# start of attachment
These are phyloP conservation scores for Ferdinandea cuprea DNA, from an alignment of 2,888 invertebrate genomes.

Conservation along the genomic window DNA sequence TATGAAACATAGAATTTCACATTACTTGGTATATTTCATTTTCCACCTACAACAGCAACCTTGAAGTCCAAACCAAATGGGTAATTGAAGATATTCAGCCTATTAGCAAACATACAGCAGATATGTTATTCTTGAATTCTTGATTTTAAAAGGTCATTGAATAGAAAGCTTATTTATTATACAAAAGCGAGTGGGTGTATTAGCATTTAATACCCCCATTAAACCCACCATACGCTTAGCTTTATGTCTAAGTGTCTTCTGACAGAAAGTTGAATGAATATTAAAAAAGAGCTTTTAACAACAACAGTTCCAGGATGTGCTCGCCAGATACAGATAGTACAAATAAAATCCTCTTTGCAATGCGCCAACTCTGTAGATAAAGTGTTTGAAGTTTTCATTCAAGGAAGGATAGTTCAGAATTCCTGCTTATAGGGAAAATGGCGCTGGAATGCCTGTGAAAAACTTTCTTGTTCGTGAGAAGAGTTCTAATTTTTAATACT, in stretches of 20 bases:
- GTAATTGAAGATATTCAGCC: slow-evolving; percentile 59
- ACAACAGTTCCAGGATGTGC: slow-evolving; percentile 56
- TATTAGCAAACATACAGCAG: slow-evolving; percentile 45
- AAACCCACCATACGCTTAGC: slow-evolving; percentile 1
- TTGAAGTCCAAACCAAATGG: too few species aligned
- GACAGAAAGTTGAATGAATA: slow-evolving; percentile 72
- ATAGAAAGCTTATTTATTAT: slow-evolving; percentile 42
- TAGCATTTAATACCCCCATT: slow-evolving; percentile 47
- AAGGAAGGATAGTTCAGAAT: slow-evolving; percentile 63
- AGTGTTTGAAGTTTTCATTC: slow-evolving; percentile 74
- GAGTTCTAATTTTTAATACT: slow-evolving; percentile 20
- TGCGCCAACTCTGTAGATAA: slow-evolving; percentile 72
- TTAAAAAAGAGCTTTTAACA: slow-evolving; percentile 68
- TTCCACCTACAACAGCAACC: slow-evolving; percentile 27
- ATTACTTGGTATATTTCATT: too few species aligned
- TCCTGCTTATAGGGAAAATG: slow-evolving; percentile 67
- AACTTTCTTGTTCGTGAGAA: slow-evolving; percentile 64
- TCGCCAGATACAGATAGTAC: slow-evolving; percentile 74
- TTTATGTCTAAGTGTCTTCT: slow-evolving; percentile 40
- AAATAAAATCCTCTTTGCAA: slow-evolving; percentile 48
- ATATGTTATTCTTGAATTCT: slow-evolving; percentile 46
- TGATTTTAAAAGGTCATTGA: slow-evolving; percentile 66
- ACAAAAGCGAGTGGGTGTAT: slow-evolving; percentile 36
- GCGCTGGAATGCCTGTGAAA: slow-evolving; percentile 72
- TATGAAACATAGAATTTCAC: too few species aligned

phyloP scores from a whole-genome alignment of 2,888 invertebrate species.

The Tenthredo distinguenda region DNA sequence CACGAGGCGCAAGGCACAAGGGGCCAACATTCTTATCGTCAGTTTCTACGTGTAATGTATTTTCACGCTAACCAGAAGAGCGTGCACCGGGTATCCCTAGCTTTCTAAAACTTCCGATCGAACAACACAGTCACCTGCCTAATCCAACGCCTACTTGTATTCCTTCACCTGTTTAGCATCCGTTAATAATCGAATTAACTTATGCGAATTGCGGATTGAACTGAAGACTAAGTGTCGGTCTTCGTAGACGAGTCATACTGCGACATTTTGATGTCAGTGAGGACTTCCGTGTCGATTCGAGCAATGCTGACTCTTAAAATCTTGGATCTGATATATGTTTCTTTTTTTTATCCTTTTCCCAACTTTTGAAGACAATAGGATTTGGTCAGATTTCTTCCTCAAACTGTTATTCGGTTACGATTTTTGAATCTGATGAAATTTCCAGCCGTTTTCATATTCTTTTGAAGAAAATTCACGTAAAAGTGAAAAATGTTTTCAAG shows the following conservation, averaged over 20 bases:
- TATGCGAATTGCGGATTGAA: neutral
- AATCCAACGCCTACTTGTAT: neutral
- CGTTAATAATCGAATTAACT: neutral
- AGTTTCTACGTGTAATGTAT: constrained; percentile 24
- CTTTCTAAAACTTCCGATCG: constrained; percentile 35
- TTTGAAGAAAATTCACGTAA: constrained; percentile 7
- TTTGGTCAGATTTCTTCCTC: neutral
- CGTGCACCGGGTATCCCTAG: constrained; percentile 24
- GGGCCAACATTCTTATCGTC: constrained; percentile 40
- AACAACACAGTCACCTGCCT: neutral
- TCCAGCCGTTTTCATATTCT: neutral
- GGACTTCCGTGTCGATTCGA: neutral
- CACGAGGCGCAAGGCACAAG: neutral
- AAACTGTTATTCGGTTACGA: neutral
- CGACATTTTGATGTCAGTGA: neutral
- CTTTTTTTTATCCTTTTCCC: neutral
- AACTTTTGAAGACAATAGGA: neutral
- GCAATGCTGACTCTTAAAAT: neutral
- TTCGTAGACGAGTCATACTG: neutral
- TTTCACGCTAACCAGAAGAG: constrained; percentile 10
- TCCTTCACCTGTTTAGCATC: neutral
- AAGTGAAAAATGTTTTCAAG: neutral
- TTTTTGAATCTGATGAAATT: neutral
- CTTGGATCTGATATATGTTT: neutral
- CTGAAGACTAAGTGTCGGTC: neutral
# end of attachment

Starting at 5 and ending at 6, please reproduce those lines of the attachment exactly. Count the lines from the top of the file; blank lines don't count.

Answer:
- TATTAGCAAACATACAGCAG: slow-evolving; percentile 45
- AAACCCACCATACGCTTAGC: slow-evolving; percentile 1